Breed Profile: Italian Greyhound

The Italian greyhound is a small, affectionate and fast dog that loves to stick close to its owner. Find out more about this toy dog in our breed profile.

Let’s get Iggy with it! This small breed looks like a miniature greyhound. By: Brad

Breed

Italian Greyhound aka Iggy

Group

Toy

Physical Description

This small dog looks like a miniature greyhound and is very similar to the larger breed. The Iggy is the smallest dog of the sighthound family with a height of around one foot tall.

This smaller, slender version of the greyhound has medium-sized, dark eyes, a long tapered tail and comes in all colors (the AKC does not allow brindle or black and tan for showing purposes).

Italian greyhounds weigh around 10 pounds and have an average life span of 15 years, although some have been known to live close to 20 years.

Origin

Evidence of the Italian greyhound has appeared in Egyptian tombs dating back 6,000 years. Later history shows evidence of the breed 2,000 years ago in areas that are known today as Greece and Turkey.

The dogs were sought after and adored so much by the Italians in the 16th century that they came to be known as the Italian greyhound.

Iggys made their way to England in the 17th century and later to the United States. According to the American Kennel Club (AKC), the breed almost went extinct in Great Britain after World War I. Italian greyhounds of superior breeding were imported from the United States to continue the breed.

The AKC recognized the breed in 1886, and the Italian Greyhound Club of America was formed in 1954.

Purpose

These dogs are companion pets, small game hunters and competitive show dogs.

Temperament

This small breed is intelligent, playful, fast and active. Italian greyhounds prefer to stick close to their owners and can be shy with strangers. They have a desire to please their owners but might be difficult to housebreak.

They can also be submissive and very timid; additionally, their fragile bones do not make them ideal for boisterous kids or large active dogs as house companions.

Some Iggys are even potty-trained since they avoid cold and water as much as possible. For additional facts and information, check out this video:

Exercise Needs

Italian greyhounds can be pretty active indoors, so they do well in apartments. They still need a daily walk and enjoy free play and running. Take note that this breed is very sensitive to extreme temperatures and is not suited for outdoor living.

Grooming Requirements

Grooming an Iggy requires minimal effort. This breed does not shed much at all and only needs to be bathed when necessary. Many owners rub them down with a towel or chamois.

They do need regular teeth brushing and since they are prone to periodontal disease, this task should not be skipped. Weekly brushing is recommended (and daily brushing, if possible), as well as regular nail clippings and cleaning of the ears.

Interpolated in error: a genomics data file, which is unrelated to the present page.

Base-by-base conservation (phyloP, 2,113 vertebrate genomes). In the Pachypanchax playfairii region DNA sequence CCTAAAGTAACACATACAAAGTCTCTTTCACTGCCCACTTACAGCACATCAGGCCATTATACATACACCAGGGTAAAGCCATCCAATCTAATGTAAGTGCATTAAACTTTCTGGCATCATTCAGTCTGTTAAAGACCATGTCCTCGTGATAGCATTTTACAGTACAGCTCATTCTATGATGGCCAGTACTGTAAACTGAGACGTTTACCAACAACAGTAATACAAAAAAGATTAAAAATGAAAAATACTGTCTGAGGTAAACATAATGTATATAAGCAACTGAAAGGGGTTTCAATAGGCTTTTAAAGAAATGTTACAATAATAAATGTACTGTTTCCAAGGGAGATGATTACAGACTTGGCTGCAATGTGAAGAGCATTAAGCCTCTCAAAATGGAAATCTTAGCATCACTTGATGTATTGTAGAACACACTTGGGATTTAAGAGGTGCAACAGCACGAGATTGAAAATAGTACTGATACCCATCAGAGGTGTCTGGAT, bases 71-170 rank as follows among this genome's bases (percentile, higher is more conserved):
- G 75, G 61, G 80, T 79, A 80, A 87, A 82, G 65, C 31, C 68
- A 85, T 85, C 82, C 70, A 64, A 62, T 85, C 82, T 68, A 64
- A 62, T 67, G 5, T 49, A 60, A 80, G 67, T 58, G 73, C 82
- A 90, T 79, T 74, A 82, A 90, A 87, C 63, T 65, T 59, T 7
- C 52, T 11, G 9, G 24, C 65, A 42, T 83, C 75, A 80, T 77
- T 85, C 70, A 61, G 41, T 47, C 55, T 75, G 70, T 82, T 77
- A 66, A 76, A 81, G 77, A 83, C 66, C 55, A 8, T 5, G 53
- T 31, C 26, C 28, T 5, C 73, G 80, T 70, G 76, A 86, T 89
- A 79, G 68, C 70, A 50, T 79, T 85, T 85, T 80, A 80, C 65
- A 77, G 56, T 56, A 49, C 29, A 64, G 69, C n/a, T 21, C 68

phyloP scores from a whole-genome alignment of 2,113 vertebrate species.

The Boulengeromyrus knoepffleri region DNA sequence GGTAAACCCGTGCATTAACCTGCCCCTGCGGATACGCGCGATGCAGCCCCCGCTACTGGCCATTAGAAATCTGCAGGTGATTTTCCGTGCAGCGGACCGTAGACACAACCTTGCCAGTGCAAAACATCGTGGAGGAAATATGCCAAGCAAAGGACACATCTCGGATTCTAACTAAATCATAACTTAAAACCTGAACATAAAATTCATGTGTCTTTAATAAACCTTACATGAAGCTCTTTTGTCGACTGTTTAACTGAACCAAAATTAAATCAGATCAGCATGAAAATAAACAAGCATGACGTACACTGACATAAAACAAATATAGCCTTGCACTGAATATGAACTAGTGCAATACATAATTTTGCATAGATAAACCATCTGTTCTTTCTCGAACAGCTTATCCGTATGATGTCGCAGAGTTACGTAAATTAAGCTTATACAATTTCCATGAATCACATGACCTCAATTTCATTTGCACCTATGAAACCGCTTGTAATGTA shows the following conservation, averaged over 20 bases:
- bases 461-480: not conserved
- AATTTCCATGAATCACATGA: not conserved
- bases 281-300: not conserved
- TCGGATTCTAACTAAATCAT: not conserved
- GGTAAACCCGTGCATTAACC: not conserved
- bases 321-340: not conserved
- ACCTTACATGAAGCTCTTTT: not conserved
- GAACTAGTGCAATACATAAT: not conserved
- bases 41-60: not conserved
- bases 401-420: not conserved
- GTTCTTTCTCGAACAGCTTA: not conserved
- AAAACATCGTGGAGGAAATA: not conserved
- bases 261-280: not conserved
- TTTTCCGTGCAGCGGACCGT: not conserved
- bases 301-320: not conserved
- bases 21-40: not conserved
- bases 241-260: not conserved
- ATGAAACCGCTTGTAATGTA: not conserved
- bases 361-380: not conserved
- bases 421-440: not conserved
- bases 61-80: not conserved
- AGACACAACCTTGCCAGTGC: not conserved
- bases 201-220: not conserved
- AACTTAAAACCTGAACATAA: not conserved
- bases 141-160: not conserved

If you do need or decide to bathe your dog, make sure the temperature is warm — not cold or hot. Again, the Iggy is sensitive to temperatures and this includes water temperatures.

Use a gentle conditioning shampoo made only for dogs and rinse thoroughly. Any remaining shampoo residue can greatly irritate the skin. Make sure to dry the dog completely so it is not subjected to chills.

Common Health Problems

This dog breed does have a list of common health problems. While all of these may not plague your pet in particular, it’s important to observe and recognize signs of these conditions that have been seen in Iggys:

  • Epilepsy
  • Bone fractures
  • Cataracts and eye problems (Progressive Retinal Atrophy)
  • Luxating patella (slipped stifle)
  • Periodontal disease
  • Teeth and gum problems
  • Drug sensitivities (usually anesthetics and insecticides)
  • Sensitivity to extreme temperatures
  • Hypothyroidism (underactive thyroid)
  • Cryptorchidism (missing or retained testicles)
  • Alopecia (hair loss)
  • Orthopedic diseases and issues
  • Immune system diseases (typically where the immune system cannot differentiate infectious cells from the Iggy’s cells and attacks the body)
  • Liver shunts
  • Deafness
  • Von Willebrand’s disease (VWD, a blood clotting disease)

Ask to see any health tests performed before obtaining an Italian greyhound from a breeder. If adopting from a shelter or rescue, these tests may not be available. Some conditions do not appear for several years.

Italian greyhounds are active dogs. By: Randy Robertson

Is the Italian Greyhound the Right Dog for You?

This small dog’s coat is a breeze to groom, but you should be prepared to commit to regular teeth cleaning to combat the high incidence of periodontal disease. Italian greyhounds have fragile bones and are not recommended for very boisterous homes or large animals as they may pose a threat.

Free running and play is always enjoyed, so a trip to the dog park or a large yard would be a bonus. Although Iggys can be shy of strangers, they are affectionate and aim to please their owners. If you can handle regular teeth brushing and want a devoted companion, the Italian greyhound might be a great fit for you.

Adopt, Don’t Buy

If you consider getting an Italian greyhound for your next pet, check adoption resources first. Even purebred animals can end up in shelters. Try Pets Adviser’s adoption center.

If finding an Iggy through adoption resources is difficult,  you can also check with rescue groups and breeders. If you do choose to go to a breeder, make sure the breeder is reputable and doesn’t exhibit any of the puppy mill warnings.

Additional Resources

  • Italian Greyhound Club of America
  • Italian Greyhound Club of Canada
  • Italian Greyhound Club (United Kingdom)

 


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